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    You Ask, I Answer: Blue Cheese

    danish_blue_cheeseA friend mentioned that the bacteria used to make blue cheeses has similar beneficial properties to the bacteria in yogurt.

    Could you clarify?

    – Corey Clark
    (Location withheld)

    Like other fermented foods (yogurt, kefir, and tempeh), aged blue cheeses — including roquefort and gorgonzola — contain health-promoting live and active cultures (AKA “bacteria”) commonly known as probiotics.

    Blue cheeses contain significant amounts of Penicillium bacteria.  In the case of roquefort cheese, or instance, the specific bacteria is Penicillium roqueforti.

    Research on the specific health benefits of these strands is limited (largely because these cheeses are not consumed in the same quantities as yogurt).  However, it has been established that these are indeed probiotics that survive the digestive process (meaning they have some effect).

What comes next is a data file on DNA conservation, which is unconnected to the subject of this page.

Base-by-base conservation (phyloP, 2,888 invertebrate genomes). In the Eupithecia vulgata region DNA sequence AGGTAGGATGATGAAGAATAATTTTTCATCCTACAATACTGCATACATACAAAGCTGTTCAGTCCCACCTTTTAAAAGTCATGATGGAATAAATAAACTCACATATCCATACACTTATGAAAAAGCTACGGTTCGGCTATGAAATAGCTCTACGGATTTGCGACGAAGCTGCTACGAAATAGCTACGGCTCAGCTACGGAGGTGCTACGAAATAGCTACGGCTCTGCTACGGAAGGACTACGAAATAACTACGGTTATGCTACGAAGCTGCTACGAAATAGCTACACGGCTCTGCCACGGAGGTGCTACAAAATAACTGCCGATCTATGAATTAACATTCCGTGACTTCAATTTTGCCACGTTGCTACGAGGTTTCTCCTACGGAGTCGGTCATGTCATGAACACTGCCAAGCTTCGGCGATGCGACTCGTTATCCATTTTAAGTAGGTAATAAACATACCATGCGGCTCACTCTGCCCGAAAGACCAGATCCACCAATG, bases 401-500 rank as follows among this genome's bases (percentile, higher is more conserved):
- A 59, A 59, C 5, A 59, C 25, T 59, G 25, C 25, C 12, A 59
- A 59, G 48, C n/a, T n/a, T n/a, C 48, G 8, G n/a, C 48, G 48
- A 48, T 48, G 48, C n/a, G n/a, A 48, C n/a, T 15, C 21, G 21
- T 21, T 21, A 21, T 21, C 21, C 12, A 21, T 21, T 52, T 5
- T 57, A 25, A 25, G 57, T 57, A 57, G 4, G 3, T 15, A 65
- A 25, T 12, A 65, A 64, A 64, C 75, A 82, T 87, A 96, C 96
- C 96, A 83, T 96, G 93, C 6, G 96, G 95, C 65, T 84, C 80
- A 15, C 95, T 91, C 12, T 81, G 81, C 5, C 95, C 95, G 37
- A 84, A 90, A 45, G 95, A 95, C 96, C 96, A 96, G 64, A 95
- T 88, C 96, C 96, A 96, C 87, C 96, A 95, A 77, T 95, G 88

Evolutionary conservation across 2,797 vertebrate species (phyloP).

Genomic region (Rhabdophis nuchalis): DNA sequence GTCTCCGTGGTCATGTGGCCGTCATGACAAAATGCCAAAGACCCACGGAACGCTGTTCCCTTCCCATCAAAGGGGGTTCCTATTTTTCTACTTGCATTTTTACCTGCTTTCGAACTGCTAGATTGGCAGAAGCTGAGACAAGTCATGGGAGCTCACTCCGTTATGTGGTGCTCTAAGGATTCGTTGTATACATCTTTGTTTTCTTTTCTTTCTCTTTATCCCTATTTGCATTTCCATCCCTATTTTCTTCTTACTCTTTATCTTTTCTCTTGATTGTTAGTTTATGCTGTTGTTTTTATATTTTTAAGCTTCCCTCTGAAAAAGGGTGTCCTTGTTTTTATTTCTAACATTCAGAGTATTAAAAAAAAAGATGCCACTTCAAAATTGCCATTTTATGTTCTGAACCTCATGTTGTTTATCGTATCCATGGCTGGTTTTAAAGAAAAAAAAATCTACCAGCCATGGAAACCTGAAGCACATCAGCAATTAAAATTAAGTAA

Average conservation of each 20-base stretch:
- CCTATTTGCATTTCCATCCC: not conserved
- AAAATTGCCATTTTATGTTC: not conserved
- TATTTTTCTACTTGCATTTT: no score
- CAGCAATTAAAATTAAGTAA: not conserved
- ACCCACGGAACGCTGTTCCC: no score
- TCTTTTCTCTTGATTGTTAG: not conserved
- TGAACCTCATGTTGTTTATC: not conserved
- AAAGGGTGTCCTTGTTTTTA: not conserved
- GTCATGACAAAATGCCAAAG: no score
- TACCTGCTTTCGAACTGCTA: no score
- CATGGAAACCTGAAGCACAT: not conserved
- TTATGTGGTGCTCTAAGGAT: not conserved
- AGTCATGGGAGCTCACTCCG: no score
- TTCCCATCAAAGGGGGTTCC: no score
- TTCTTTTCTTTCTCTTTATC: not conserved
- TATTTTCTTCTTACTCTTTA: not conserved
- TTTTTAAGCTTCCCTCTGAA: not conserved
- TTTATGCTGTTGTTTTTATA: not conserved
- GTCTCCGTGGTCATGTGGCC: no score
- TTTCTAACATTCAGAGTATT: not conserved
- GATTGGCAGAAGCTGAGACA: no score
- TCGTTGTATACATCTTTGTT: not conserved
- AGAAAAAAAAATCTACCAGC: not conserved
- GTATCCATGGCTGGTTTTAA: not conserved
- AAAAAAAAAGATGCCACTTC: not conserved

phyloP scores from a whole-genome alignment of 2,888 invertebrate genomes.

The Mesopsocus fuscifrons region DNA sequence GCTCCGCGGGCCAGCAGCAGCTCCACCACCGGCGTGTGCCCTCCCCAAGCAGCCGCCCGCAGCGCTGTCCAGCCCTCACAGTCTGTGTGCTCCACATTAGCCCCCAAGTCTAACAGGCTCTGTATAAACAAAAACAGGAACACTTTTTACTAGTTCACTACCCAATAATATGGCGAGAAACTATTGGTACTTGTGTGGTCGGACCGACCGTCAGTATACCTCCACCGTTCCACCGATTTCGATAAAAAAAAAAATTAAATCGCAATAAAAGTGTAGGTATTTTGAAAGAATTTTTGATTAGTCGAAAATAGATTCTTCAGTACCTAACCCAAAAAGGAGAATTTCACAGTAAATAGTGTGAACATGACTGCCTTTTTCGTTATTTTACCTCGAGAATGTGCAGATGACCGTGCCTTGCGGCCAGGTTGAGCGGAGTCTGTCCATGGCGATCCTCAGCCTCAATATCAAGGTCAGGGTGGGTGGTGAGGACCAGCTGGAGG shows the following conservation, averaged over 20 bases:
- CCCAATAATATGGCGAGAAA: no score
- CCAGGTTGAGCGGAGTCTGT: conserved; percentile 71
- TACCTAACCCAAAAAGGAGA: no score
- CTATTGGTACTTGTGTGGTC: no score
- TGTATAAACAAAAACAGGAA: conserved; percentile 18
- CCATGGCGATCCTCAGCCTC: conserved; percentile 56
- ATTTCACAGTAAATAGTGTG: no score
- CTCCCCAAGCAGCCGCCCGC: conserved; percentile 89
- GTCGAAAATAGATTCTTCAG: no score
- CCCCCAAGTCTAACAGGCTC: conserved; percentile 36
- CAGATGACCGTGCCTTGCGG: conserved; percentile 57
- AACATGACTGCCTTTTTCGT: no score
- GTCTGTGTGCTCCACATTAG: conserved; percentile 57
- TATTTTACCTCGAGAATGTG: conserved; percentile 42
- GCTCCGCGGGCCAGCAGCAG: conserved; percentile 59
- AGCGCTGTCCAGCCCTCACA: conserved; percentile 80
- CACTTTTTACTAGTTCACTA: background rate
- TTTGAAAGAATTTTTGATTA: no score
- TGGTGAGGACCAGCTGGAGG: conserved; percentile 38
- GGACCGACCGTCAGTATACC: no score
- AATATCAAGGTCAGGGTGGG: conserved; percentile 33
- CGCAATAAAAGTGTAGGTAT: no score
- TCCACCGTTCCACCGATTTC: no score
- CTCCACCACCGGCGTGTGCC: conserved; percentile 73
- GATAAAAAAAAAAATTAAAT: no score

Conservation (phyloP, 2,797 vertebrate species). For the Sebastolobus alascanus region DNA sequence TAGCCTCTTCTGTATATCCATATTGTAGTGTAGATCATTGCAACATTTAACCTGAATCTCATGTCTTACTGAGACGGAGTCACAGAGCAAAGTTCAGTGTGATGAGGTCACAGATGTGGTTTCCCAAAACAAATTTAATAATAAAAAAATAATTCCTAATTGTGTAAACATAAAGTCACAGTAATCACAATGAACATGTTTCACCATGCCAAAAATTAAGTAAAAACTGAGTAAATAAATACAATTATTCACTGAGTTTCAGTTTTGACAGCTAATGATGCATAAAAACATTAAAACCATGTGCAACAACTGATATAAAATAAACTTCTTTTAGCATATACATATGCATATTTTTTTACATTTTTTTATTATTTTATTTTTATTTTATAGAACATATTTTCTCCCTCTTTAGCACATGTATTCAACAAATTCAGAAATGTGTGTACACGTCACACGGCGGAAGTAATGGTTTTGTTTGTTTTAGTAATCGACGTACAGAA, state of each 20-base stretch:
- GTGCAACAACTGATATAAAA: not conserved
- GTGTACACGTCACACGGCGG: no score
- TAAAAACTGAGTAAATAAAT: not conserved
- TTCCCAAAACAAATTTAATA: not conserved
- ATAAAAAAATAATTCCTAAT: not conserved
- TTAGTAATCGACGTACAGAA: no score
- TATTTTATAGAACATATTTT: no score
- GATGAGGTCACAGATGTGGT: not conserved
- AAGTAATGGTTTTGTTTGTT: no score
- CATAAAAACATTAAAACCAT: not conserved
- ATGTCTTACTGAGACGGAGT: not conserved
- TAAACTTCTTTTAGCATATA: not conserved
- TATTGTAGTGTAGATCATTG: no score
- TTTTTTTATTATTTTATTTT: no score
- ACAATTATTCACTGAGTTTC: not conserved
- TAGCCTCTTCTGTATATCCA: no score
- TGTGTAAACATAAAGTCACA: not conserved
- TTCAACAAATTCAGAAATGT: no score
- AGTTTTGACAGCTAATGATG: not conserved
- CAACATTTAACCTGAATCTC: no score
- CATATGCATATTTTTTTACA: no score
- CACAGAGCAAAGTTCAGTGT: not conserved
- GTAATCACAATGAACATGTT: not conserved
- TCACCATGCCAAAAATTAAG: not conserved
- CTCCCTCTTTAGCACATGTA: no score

As with anything else, probiotic foods are only effective if they are eaten on a consistent basis.

    Remember, too, that probiotics appear to work best in diets that are also high in prebiotics (leafy greens, whole grains, beans, and legumes are the best sources).

    More evidence that eating real, whole, unprocessed foods is the best way to go.

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    One Comment

    1. Kate said on December 11th, 2009

      The probiotics in yogurt and kefir are bacteria, but the blue in blue cheese and the culture in tempeh are not. Tempeh contains a fungus (mold) in the Rhizopus genus. Rhizopus, like Penicillium, are fungi. Acidophilus, Thermophilus, and the like (i.e., the critters in cultured dairy) are bacteria.

      Whether all of these fermenters can properly be called “probiotics” I don’t know–but they cannot all accurately be called bacteria.

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